Half of Saudi Arabia’s oil production power is feared to have been wiped out after Iran-backed militants turned two of the world’s most valuable refineries into infernos with a devastating drone strike.
A eye-watering 5.7million barrels per day of crude production has reportedly been destroyed – more than 50 per cent of the kingdom’s 9.65million daily output which is relied upon around the globe.
Fires raged at the plant in Abqaiq, Bugayg, and the arab country’s second largest oilfield in Khurais this morning after mounting tensions between Riyadh and Tehran finally came to a head prompting Houthi rebels in Yemen to launch the flurry of rockets.
A military spokesperson for these Yemeni rebels, who are locked into a bloody civil war, claimed responsibility for the strike on Saudi Arabia’s state-owned oil giant Aramco.
The Houthi fighters have previously launched attacks over the border, hitting Shaybah oilfield with drones last month and two oil pumping stations in May. Both attacks caused fires but did not disrupt production.
Saudi Arabia’s energy minister Prince Abdulaziz bin Salman bin Abdulaziz confirmed that drone attacks on its oil facilities knocked out about 50 per cent of the country’s production. No injuries have been reported.
Abqaiq facility, located 37 miles southwest of Aramco’s Dhahran headquarters, is home to the company’s largest oil processing plant, according to its website (pictured: Smoke is seen following a fire at an Aramco factory in Abqaiq)
Smoke is seen following a fire at an Aramco factory in Abqaiq, Saudi Arabia, September 14
Smoke is seen following a fire at an Aramco factory in Abqaiq, Saudi Arabia, September 14
A satellite image provided by NASA Worldview shows fires following Yemen’s Houthi rebels claiming a drone attack on two major oil installations in eastern Saudi Arabia
Tensions are running high in the region after attacks in June and July on oil tankers in Gulf waters that Riyadh and Washington blamed on Iran
Yahia Sarie announced that the Houthi’s were taking responsibility for the attacks on Saturday in a televised address carried by the Houthi’s Al-Masirah satellite news channel.
He said the Houthis sent 10 drones to attack an oil processing facility in Buqyaq and the Khurais oil field, warning that attacks by the rebels against the kingdom would only get worse if the war in Yemen continues.
Sarie said: ‘The only option for the Saudi government is to stop attacking us.’
Iran denies supplying the Houthis with weapons, although the UN, the West and Gulf Arab nations say Tehran does. Drone models nearly identical to those used by Iran have been used in the conflict in Yemen.
The attacks highlight how the increasingly advanced weaponry of the Iran-linked Huthi rebels – from ballistic missiles to unmanned drones – poses a serious threat to oil installations in Saudi Arabia, the world’s top crude exporter.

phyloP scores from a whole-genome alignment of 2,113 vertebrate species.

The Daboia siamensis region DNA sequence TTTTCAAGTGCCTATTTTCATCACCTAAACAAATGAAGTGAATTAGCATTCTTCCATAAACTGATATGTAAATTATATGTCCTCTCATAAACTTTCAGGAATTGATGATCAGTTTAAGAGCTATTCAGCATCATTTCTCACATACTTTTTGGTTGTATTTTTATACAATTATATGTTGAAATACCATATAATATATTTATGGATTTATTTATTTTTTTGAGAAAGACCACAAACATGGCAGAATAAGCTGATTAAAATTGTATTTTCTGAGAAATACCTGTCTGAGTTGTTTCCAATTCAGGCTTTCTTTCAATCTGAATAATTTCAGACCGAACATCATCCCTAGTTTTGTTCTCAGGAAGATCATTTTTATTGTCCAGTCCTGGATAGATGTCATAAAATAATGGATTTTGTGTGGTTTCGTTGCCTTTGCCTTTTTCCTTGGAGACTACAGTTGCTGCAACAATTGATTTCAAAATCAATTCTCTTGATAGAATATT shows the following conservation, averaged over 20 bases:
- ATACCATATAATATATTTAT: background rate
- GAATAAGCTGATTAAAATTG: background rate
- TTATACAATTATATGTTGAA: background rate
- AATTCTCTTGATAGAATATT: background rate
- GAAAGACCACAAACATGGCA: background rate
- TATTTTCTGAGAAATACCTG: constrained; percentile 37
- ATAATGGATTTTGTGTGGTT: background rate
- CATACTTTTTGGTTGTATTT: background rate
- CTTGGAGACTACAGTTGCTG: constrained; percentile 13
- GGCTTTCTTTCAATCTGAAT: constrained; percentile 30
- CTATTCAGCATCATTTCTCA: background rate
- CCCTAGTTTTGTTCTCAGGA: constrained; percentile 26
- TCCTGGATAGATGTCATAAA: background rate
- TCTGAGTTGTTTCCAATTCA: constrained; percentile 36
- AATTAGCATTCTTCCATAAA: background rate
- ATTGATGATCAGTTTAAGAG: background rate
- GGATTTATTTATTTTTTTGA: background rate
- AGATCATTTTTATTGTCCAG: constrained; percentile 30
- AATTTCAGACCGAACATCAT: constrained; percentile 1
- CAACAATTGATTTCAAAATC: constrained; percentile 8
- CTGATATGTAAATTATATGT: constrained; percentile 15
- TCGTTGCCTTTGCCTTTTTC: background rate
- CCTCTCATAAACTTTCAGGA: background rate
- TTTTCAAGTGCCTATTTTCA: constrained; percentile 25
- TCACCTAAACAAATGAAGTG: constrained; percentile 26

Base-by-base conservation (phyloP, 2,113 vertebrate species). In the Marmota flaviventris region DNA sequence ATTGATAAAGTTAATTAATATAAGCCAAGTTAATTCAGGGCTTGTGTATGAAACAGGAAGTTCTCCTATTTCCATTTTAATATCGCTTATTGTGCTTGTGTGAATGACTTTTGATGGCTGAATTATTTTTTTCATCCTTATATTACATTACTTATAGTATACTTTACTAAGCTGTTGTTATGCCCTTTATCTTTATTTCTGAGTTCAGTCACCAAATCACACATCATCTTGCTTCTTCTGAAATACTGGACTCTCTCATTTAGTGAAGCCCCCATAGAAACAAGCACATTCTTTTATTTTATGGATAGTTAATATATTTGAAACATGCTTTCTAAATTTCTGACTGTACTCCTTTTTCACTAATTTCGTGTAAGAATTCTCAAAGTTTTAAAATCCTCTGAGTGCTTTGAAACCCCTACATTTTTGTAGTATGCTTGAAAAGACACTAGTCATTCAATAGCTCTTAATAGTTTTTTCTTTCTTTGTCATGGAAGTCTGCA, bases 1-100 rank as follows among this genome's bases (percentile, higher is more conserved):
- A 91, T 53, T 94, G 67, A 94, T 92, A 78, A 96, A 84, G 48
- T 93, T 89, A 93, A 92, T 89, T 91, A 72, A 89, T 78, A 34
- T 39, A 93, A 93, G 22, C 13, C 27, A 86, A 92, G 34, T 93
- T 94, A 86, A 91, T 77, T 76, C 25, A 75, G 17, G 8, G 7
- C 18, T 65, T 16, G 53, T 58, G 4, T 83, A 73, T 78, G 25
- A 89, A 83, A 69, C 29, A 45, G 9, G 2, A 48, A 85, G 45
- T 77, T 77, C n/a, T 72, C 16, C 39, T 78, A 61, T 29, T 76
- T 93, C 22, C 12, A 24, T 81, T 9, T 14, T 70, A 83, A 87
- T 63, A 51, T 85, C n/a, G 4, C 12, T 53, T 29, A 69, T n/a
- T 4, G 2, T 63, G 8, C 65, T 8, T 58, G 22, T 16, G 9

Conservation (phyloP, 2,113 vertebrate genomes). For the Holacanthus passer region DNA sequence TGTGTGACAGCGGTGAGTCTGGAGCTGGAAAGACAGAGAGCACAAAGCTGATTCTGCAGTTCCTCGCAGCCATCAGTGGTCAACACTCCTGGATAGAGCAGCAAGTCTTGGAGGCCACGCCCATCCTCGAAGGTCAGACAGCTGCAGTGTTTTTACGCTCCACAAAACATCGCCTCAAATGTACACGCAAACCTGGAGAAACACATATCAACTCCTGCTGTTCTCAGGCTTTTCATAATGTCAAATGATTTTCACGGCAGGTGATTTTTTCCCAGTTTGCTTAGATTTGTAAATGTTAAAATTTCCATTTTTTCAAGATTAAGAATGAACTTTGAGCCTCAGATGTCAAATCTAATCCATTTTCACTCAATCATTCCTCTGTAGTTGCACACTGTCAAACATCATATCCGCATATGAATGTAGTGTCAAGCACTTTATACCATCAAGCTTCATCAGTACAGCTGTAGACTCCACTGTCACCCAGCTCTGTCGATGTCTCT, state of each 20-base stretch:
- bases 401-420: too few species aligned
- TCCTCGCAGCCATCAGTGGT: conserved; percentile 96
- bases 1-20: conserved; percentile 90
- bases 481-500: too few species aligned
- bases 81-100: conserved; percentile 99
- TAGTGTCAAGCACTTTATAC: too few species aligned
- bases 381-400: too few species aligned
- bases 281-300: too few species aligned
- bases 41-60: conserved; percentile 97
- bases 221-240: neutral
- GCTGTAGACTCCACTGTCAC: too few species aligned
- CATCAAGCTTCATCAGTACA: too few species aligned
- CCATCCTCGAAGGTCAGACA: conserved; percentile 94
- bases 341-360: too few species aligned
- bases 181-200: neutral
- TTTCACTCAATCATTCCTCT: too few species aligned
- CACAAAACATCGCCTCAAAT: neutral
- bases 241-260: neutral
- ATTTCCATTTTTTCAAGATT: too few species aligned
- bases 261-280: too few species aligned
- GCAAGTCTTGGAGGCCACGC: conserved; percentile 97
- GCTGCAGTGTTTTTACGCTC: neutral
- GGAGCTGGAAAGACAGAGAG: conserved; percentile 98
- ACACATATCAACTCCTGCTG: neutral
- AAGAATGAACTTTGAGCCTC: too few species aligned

The international energy watchdog said that the global oil markets are for now ‘well supplied with ample commercial stocks.’
The International Energy Agency said in a statement: ‘We are in contact with Saudi authorities as well as major producer and consumer nations.’
A military spokesman for Yemen’s Houthi rebels has claimed responsibility for today’s attacks on Abqaiq (pictured) and Khurais
The Abqaiq facility (pictured), which processes sour crude oil into sweet crude, then later transports onto transshipment points on the Persian Gulf and the Red Sea, has been targeted in the past by militants
President Donald Trump called Saudi Arabia’s Crown Prince Mohammed bin Salman in the wake of the drone strikes and expressed the United States’ readiness to cooperate with the kingdom in supporting its security and stability.
Trump said recent attacks against Saudi state-run oil facilities have had a negative impact on the US and global economies.
Saudi Aramco operates the world’s largest oil processing facility and crude oil stabilisation plant in the world at Abqaiq, in eastern Saudi Arabia. The plant has a crude oil processing capacity of more than 7 million barrels per day.
Authorities have not reported on casualties. A witness nearby said at least 15 ambulances were seen in the area and there was a heavy security presence around Abqaiq.
The attack will likely heighten tensions further across the wider Persian Gulf amid a confrontation between the U.S. and Iran over its unraveling nuclear deal with world powers.
Saudi Aramco describes its Abqaiq oil processing facility in Buqyaq as ‘the largest crude oil stabilisation plant in the world.’
The facility, which processes sour crude oil into sweet crude, then later transports onto transshipment points on the Persian Gulf and the Red Sea, has been targeted in the past by militants.
The fires at Abqaiq, which contains the world’s largest oil processing plant, and Khurais, which contains the country’s second largest oilfield, have now been brought under control
Yemen’s Houthi rebels claimed responsibility for the attacks on Abqaiq and Khurais, two major Aramco facilities in eastern Saudi Arabia (pictured: Abqaiq)
Smoke billowing from an Aramco oil facility in Abqaiq about 37 miles southwest of Dhahran in Saudi Arabia’s eastern province
Al-Qaida-claimed suicide bombers tried but failed to attack the oil complex in February 2006.
A Saudi-led coalition has been battling Houthi rebels since March 2015. The Iranian-backed Houthis hold Yemen’s capital, Sana’a, and other territory in the Arab world’s poorest country.